What are the Types of Fixed-Rate Mortgages?
- Dec. 16, 2021
- Ben Lane
- Home Loans
When it comes to buying a house or refinancing your existing mortgage, one of the most important decisions you will make will be what type of loan to get. There are quite a few options and different loan types, but the most popular choice is a fixed-rate mortgage.
What is a Fixed-Rate Mortgage?
A fixed-rate mortgage is just what it sounds like. Your interest rate is fixed and doesn’t change for the entire life of your loan. Fixed-rate mortgages are a preferred choice for many borrowers as they ensure that their principal and interest payment will remain the same each month for as long as 30 years.
But there are different types of fixed-rate mortgages. Specifically, there are different loan terms that may be available for you.
What are the Different Types of Fixed-Rate Mortgages?
The two most prevalent fixed-rate mortgages are the 30-year fixed-rate mortgage, where the loan is paid off after 30 years, and the 15-year fixed-rate mortgage, which lasts 15 years. Each loan has its own advantages. Let’s explore the differences between the two main types of fixed-rate mortgages.
30-Year Fixed-Rate Mortgage
A 30-year fixed-rate mortgage is a home loan that is repaid over 30 years. The interest rate is stable for the entire life of the loan, meaning it will not change for 30 years. The 30-year fixed-rate mortgage is most popular mortgage as it provides lower payments since the repayment amount is spread out (amortized) over 30 years. The 30-year fixed-rate mortgage also provides payment stability. This makes it easier to budget as the monthly payments stay at a fixed rate over 30 years regardless of market conditions. Many homebuyers favor this option for the long-term security it provides.
15-Year Fixed-Rate Mortgage
As its name states, a 15-year fixed-rate mortgage is paid back over 15 years, half the time of the 30-year option. The 15-year fixed-rate mortgage is an attractive option for many borrowers as it typically has a lower interest rate than its 30-year counterpart. The 15-year term also allows borrowers to build equity in their home more quickly since they would be paying less in interest over the life of the loan. Like the 30-year mortgage, a 15-year loan carries payment stability, but since the loan term is shorter, the payment will likely be higher than if it was paid back over 30 years. For certain borrowers, the 15-year mortgage is a solid option.
What are the Other Loan Options?
Beyond the term of the loan, borrowers also have options when it comes to the type of loan they get. These options include Conventional Loans, FHA Loans, and VA Loans.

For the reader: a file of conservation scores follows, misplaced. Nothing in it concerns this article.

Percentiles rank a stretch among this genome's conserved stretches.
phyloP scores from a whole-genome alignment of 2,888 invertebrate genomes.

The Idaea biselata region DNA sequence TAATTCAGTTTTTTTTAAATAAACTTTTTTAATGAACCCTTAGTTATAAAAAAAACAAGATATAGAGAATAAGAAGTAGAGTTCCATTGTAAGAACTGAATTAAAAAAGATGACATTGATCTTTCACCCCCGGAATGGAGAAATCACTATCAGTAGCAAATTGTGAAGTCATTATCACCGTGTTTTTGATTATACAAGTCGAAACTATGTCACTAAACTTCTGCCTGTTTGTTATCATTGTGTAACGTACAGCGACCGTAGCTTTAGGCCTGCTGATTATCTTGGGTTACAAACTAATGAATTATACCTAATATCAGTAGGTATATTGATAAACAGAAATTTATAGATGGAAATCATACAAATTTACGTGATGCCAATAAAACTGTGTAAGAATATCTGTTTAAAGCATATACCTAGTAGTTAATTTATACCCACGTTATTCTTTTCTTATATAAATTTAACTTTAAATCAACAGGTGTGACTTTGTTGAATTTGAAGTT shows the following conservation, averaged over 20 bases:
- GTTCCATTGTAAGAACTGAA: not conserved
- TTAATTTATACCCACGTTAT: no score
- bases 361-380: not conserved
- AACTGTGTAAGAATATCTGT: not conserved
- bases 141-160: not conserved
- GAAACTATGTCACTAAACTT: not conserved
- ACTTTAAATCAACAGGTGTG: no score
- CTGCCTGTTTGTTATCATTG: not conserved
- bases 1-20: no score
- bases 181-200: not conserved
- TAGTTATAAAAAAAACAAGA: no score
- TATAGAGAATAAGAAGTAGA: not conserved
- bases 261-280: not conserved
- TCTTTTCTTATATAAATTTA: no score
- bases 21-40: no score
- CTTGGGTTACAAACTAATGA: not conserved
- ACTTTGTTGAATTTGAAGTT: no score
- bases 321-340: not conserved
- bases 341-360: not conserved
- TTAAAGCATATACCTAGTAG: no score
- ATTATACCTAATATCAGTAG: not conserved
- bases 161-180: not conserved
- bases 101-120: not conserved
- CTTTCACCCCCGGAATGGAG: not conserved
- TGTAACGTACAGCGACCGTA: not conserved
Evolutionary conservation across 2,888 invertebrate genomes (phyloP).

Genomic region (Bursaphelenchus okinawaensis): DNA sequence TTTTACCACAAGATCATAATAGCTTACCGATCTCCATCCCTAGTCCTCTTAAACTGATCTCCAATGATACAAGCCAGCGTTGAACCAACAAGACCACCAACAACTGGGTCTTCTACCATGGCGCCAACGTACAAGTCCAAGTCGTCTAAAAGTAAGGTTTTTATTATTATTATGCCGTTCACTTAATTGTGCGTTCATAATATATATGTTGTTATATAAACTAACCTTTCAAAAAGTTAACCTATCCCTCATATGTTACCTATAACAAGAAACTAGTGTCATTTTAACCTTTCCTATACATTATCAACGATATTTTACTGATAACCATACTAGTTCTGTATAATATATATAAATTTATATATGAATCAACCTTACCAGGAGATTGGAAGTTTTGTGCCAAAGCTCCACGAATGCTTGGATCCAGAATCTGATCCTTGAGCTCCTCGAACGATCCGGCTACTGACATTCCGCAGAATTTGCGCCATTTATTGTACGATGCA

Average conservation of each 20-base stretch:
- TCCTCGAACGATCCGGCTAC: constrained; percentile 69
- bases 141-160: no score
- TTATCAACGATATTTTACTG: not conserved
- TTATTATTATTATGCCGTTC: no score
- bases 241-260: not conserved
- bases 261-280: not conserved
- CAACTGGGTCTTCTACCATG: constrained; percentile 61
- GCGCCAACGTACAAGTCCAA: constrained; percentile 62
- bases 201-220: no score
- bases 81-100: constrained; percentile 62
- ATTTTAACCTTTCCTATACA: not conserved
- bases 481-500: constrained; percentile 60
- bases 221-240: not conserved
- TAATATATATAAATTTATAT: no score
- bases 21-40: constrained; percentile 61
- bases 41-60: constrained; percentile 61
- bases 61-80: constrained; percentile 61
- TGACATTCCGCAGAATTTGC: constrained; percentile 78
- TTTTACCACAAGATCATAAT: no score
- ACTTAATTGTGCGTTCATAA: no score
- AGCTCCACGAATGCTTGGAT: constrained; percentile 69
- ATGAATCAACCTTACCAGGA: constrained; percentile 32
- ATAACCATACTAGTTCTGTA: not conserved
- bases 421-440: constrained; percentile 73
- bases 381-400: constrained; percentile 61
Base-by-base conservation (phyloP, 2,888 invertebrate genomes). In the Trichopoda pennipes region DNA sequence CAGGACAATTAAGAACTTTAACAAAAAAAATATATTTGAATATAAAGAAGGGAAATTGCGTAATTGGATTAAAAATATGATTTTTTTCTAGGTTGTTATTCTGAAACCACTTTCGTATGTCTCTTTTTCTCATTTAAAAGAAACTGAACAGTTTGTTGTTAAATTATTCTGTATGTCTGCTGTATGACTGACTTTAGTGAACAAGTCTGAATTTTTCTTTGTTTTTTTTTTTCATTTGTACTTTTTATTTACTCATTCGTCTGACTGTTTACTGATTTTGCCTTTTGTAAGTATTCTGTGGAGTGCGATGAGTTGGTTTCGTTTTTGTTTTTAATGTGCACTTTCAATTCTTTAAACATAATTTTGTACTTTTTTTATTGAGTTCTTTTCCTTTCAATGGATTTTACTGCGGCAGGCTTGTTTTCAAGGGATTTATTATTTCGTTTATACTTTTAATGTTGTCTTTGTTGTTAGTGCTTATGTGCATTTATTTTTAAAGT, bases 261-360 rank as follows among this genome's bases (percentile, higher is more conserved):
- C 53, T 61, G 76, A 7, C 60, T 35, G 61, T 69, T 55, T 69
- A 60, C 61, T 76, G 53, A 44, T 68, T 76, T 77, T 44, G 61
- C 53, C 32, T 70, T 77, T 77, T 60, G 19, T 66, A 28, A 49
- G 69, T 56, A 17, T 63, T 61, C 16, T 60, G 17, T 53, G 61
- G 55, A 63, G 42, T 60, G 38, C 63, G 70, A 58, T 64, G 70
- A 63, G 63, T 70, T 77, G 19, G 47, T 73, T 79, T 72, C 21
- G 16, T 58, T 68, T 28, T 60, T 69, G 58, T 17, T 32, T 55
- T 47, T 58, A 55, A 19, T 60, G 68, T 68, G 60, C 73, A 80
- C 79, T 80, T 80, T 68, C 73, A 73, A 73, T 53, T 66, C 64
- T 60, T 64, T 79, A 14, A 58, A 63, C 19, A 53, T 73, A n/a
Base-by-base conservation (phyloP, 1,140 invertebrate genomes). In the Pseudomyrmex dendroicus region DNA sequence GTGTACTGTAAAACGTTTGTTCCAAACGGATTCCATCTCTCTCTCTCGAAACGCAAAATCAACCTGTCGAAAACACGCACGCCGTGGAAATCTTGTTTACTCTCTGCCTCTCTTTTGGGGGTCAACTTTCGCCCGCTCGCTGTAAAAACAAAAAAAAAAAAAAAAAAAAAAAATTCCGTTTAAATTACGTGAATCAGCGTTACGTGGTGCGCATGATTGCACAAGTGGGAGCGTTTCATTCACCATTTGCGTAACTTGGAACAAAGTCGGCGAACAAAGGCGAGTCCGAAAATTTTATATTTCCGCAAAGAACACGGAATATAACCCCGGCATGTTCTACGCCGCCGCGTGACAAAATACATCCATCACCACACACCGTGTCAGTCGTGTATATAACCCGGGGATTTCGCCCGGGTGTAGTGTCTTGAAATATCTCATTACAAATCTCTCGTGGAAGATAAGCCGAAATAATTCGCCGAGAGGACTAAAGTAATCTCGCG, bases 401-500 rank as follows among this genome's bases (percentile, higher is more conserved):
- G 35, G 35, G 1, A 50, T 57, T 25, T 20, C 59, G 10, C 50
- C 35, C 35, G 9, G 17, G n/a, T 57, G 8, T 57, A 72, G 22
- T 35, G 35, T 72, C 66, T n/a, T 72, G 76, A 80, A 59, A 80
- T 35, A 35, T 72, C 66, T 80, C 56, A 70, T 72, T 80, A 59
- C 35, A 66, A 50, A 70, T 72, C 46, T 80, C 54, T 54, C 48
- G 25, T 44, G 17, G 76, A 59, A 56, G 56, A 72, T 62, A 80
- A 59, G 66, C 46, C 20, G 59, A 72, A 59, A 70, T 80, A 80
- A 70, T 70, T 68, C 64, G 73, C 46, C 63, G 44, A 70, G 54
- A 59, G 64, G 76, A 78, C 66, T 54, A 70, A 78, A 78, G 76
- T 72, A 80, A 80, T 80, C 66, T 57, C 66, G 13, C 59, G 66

A conventional loan is not insured or guaranteed by the government, which means it brings fewer restrictions and allows lenders some flexibility specific to their borrowers. Conventional loans typically require a down payment of as little as 3% of the total cost of the home. Additionally, the time to process the loan may be faster than government-backed loans. Lenders can offer flexible term lengths on conventional loans, ranging from 10 to 30 years. Since lenders are at a higher risk with a conventional loan, the borrower may be required to secure private mortgage insurance (PMI) if they have a down payment of less than 20%. PMI will no longer be required once a borrower reaches 20% equity in the home.
An FHA loan is a mortgage insured by the Federal Housing Administration, a federal government agency that is part of the Department of Housing and Urban Development. FHA loans are backed by the federal government and are often a viable option for home buyers who do not qualify for a conventional loan. FHA loan requirements vary depending on individual loan types but require as little as 3.5% down payment on a home loan purchase. FHA loans may be a good option for first-time homebuyers, buyers with a lower credit score, or challenging credit history. One thing to consider: FHA loans require both an upfront payment for mortgage insurance and separate monthly mortgage insurance payments for as long as the life of the loan, depending on the loan-to-value ratio.
A VA loan is a mortgage guaranteed by the Department of Veterans Affairs. VA loans are exclusively for active duty military personnel, veteran service members, and certain military spouses. VA loans carry significant benefits for those that qualify, including lower interest rates, no required down payment, and no monthly mortgage insurance premiums.
There are many options when it comes to figuring out which mortgage makes the most sense for you. Request a quote through our website or contact a New American Funding loan officer to find out which loan is the right one for you.